In August 2010 Shaftesbury Films announced that production on the fourth season of Murdoch Mysteries had begun and was scheduled to continue through November 2010. Guest stars in season four include Victor Garber, Lisa Faulkner, Simon Williams, Peter Keleghan, Craig Olejnik, and Lisa Ray. On October 15, 2010 Canadian Prime Minister Stephen Harper and his daughter visited the set of Murdoch Mysteries. As part of the visit to the set Stephen Harper filmed a cameo appearance.
Murdoch makes headlines again in Toronto for his use of a new device he’s invented, a Scrutiny Camera which takes photos at night without a flash.
Murdoch dismisses Crabtree’s idea for a board game involving clues about the identity of a murder, his murder weapon, and the location of the crime, saying “I’m sure people would find murder far too grave a subject of frivolous entertainment.” (ep.404)
Julia pours green Jell-O, "... all the rage in Buffalo", into a head wound of a corpse to obtain a mold of the lethal weapon, without it adhering to the brain tissue. (ep.404)
Murdoch invents a way to transmit photographs across continents. Crabtree envisions the creation of devices known as “Tele Facsimile Machines.” (ep.405)
August 1898, Murdoch creates the Graphizer, which uses sound waves to find sunken boats in Lake Ontario.(ep.407)
When telephone technology is still in its infancy, Detective Murdoch uses a recording device to wiretap the phone calls. (ep.408)
Murdoch crafts sn attachment to help solve a mysterious shooting in which no one heard the shot. He calls it a “muffler” but Constable Crabtree says that “silencer” has a better ring to it. (ep.409)
October 1898, Murdoch invents the Dye Discharger, based upon the model of a mouse trap, which when triggered, blasts red paint all over a criminal’s hands, marking him as the culprit. (ep.412)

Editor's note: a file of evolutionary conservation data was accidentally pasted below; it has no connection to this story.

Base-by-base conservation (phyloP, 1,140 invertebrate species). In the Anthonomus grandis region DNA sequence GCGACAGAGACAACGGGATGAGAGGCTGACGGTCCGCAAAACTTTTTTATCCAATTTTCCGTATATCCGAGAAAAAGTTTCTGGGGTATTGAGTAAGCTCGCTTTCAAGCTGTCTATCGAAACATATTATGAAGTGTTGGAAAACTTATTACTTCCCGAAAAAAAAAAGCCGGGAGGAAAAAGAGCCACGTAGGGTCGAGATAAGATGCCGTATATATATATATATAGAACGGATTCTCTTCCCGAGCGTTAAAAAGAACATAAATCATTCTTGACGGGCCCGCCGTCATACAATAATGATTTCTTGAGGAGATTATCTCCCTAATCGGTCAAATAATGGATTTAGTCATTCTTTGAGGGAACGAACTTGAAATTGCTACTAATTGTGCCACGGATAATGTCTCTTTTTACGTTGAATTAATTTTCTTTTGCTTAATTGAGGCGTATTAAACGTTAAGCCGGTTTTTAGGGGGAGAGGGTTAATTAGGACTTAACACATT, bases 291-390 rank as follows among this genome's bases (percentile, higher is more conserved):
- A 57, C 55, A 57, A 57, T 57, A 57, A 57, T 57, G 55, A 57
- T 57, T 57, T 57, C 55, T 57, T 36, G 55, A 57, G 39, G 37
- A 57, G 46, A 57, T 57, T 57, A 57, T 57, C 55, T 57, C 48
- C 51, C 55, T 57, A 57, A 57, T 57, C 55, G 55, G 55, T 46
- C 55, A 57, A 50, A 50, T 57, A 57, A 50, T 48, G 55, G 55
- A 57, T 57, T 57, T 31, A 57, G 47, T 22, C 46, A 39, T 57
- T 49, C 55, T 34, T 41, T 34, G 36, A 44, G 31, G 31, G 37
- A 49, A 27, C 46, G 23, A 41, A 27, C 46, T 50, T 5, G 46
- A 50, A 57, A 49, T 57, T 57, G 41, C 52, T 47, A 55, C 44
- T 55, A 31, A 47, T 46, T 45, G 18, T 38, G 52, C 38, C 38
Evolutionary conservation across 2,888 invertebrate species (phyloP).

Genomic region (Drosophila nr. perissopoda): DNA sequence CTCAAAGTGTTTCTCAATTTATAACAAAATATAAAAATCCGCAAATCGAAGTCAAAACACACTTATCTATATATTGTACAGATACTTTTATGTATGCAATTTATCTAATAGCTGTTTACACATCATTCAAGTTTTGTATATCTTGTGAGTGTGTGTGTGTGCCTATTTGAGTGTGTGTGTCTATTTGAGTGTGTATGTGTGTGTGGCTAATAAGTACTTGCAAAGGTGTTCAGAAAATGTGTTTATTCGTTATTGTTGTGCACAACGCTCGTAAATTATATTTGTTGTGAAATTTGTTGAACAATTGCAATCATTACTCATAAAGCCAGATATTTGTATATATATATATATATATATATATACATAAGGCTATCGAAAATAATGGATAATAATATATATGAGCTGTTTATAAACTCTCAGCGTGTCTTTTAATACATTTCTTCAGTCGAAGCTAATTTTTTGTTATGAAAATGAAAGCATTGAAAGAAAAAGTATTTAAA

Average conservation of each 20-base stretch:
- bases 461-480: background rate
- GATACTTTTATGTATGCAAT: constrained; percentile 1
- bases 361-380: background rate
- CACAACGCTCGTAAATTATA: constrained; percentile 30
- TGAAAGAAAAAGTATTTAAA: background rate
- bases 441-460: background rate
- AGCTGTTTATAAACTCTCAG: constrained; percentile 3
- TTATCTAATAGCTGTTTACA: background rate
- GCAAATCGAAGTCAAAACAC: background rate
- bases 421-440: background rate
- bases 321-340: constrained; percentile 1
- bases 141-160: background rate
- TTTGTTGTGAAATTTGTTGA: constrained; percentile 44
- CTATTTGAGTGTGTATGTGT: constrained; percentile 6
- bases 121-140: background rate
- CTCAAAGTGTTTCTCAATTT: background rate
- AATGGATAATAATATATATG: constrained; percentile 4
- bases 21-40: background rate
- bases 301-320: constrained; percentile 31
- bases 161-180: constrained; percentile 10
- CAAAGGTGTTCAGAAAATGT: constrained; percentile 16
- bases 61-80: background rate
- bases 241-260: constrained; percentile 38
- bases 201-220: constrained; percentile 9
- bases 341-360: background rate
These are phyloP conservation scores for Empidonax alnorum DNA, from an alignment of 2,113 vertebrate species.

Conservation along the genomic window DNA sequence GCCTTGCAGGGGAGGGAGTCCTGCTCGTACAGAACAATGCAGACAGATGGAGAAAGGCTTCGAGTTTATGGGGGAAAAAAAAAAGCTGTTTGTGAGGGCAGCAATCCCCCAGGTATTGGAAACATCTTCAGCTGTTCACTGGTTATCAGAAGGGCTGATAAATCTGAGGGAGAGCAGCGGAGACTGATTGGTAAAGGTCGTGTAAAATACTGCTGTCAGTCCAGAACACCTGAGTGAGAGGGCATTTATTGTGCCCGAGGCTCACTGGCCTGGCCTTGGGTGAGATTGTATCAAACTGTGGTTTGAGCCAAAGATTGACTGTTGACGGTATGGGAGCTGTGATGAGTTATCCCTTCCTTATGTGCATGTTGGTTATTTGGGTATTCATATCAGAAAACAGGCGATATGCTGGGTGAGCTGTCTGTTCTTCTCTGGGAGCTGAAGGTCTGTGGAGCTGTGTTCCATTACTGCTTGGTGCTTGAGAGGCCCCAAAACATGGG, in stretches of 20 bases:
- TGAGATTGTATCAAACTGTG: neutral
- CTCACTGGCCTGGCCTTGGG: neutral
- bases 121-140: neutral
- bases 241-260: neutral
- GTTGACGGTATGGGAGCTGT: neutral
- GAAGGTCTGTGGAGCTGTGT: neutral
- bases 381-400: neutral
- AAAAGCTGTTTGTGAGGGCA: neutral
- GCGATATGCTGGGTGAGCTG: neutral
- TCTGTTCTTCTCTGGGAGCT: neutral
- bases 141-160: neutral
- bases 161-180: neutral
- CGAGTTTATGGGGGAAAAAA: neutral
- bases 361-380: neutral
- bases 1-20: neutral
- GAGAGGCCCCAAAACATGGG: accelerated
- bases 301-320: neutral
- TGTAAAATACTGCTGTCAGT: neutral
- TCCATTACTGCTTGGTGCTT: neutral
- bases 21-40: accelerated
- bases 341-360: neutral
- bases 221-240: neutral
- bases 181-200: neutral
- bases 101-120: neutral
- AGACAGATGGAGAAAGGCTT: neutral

The discovery of dismembered body parts encased in a concrete block poses a seemingly impenetrable mystery, but Murdoch chips away at the case, despite the resistance of prickly pathologist Dr. Llewellyn Francis.
A dead soldier found hanging from a tree with his head twisted 180 degrees points Murdoch to a secret plot in the Canadian military. The investigation puts the constabulary at odds with both the British and Canadian armed forces.
Murdoch reunites with his old flame, Dr. Julia Ogden, in Buffalo, New York, to investigate the death of a young patient. In short order, Murdoch's feelings for Julia heat up, as do suspicions surrounding one of Ogden's colleagues.
Wealthy patriarch Percival Jenkins is found facedown in a bowl of porridge, pulling Murdoch into a world of privilege and resentment. Murdoch untangles the twisted web connecting the servants and family members and finds that each has a motive to kill.
The disappearance of a visiting Parisian girl thrusts Murdoch into an odd partnership with French Detective Marcel Guillaume, a real-life inspiration for the fictional Inspector Maigret. Brackenreid, meanwhile, ponders a political career.
Murdoch suspects that a detailed miniature streetscape of a Toronto neighborhood contains clues to a homicide. But the artist is an idiot savant, unable to finger the killer. It's up to Murdoch to get a clear picture of a street roiling with conflict, deceit, and murder.
A phone operator with a penchant for amateur sleuthing claims she overheard the strangulation death of a young woman. Is the wannabe detective crying wolf? Murdoch taps into the phone system to prevent a killer from striking again.
Murdoch's old friend Anna Fulford gets engaged to a New York businessman, but plans for Niagara nuptials come crashing down when Anna's fiance turns up dead. Murdoch suspects the Black Hand, a ruthless pre-Mafia organization.
A dashing masked robber steals from banks and gives to the poor la Robin Hood, but Toronto is no Sherwood Forest. Undaunted by the sensational reporting of Paddy Glynn or the detective's longing for soon-to-be-wed Dr. Ogden, Murdoch probes the crimes.